I got hurt at work and have been on the Workpace Safety & Insurance Board (WISB) as a work injury. When I spoke with WSIB, the representative said that my employer mentioned to them a week medical leave of absence that I took months ago. The leave had been in regards to mental health and has nothing to do with my injury.

The representative on the phone also stated that it shouldn’t have been mentioned. Has this breached my confidentiality? If so, what can I do about it?

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    Where are you? It is possibly a HIPAA violation. – paparazzo Oct 29 '18 at 8:03
  • WSIB is certainly applicable in Canada, but could potentially be a valid board in other countries too. Can you confirm your location please? – AdzzzUK Oct 29 '18 at 13:36

If you suffered damage to your reputation or employability because they slandered you that you can prove, absolutely. They have no business repeating what they did.

You must be able to identify the exact damage and prove it. It would be better if you had some other examples of the same kind of behavior out of them as well.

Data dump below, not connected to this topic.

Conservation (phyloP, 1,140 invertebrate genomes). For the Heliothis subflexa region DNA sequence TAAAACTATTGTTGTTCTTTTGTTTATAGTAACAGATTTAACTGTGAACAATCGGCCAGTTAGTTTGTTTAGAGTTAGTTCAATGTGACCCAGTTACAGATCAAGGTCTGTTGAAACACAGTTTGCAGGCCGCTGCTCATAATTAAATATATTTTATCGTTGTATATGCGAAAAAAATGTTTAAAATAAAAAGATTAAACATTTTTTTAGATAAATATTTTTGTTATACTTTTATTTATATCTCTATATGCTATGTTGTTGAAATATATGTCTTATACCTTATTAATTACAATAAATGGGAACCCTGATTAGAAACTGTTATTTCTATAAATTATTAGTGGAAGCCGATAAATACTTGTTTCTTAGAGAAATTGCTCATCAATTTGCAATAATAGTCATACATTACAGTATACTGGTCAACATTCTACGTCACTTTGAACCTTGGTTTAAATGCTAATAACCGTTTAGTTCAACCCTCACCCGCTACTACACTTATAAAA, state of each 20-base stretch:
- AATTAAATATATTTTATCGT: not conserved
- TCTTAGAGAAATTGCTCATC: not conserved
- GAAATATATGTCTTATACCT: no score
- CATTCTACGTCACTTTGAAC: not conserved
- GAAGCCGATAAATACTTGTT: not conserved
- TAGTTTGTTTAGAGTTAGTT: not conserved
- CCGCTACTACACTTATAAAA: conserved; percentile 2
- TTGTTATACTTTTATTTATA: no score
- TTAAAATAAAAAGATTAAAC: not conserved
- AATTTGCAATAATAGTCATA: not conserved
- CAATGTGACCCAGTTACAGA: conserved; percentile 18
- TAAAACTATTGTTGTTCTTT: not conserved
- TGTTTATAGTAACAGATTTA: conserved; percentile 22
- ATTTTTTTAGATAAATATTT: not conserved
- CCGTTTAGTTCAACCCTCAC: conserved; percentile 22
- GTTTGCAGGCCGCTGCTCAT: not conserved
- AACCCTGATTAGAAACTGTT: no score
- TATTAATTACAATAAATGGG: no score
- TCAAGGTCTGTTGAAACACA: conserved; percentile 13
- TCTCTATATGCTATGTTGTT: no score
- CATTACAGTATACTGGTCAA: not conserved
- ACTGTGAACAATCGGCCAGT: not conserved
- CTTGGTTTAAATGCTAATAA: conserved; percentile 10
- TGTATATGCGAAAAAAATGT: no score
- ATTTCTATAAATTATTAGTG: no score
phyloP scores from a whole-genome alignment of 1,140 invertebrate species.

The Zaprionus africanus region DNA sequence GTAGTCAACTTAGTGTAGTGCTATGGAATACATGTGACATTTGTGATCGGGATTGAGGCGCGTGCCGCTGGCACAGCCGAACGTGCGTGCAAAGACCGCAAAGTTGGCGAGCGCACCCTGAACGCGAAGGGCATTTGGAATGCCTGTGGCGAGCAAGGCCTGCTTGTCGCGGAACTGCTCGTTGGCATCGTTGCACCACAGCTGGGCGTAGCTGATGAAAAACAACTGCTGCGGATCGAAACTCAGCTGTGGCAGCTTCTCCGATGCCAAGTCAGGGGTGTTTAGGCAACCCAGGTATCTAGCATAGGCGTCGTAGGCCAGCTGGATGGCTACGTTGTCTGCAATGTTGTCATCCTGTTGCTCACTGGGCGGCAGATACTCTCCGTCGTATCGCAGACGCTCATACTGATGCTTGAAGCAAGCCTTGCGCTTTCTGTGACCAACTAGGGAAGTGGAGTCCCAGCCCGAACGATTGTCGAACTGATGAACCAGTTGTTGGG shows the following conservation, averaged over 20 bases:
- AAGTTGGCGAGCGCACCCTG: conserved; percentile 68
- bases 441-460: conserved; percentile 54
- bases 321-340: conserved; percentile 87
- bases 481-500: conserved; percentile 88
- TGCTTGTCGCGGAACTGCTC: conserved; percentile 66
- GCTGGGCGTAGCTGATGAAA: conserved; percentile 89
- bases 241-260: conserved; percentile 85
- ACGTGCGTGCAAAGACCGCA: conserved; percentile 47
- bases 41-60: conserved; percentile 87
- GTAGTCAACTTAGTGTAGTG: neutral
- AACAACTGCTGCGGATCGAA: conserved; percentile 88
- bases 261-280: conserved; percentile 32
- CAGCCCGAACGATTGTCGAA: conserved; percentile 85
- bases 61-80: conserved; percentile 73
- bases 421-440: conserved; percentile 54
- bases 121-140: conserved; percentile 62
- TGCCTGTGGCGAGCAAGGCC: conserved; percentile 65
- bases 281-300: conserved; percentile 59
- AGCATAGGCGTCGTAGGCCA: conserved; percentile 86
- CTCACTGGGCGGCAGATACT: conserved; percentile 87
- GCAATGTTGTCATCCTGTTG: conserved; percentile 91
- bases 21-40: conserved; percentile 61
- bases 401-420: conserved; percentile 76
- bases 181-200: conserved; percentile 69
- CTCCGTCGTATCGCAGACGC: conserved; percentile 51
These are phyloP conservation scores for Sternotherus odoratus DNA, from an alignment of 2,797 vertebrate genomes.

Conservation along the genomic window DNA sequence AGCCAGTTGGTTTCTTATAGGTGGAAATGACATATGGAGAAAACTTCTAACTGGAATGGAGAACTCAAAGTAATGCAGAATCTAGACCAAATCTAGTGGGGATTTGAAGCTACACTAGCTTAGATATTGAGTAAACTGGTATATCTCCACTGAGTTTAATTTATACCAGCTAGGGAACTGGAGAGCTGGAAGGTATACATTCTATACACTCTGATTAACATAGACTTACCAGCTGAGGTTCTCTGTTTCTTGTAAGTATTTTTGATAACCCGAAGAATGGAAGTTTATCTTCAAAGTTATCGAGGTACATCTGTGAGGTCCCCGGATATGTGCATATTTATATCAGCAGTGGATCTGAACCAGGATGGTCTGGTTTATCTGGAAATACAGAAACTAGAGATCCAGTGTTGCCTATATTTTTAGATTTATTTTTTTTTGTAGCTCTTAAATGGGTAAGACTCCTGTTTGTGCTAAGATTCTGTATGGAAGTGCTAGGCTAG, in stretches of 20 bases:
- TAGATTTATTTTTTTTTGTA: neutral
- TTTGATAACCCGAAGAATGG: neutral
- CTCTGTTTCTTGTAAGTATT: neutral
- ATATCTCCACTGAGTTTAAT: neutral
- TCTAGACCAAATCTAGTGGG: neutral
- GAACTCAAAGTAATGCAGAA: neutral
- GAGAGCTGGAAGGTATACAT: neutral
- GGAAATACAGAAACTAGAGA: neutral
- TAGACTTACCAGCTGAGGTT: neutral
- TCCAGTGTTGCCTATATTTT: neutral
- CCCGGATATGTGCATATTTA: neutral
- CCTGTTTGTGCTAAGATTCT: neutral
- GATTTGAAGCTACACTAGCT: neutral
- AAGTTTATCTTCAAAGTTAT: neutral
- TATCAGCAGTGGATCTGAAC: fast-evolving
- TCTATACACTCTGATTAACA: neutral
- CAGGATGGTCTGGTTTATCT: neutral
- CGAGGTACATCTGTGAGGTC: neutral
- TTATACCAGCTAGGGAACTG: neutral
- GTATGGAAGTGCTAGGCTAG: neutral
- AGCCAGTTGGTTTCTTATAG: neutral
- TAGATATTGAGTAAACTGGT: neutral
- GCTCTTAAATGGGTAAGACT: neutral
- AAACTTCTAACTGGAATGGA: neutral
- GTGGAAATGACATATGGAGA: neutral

It is not a HIPAA violation unless a medical person (company nurse) is the one who leaked the info in the US. In spite of what is said below, I have yet to see anything in writing that it is other than medical personnel.

  • In addition, it can only possibly be a HIPAA violation in the US. – Martin Bonner supports Monica Oct 29 '18 at 14:31
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    HIPAA violation can most certainly be non medical person. The data itself is considered confidential and anyone who leaks it could be held in violation. The company most certainly could be. US Only, not relevant to the original OPs question, which sounds like is Canada. – Bill Leeper Oct 29 '18 at 16:04
  • That is not correct. HIPAA requires employers to keep some medical information confidential. For example data must be encrypted and secured. Not a task for medical person. – paparazzo Oct 29 '18 at 18:28
  • I have looked before and have never found anything in writing that proves that the HIPAA act includes non-medical personnel. However, anyone can be culpable for spreading someone's personal information. – Den Warren Oct 29 '18 at 18:41

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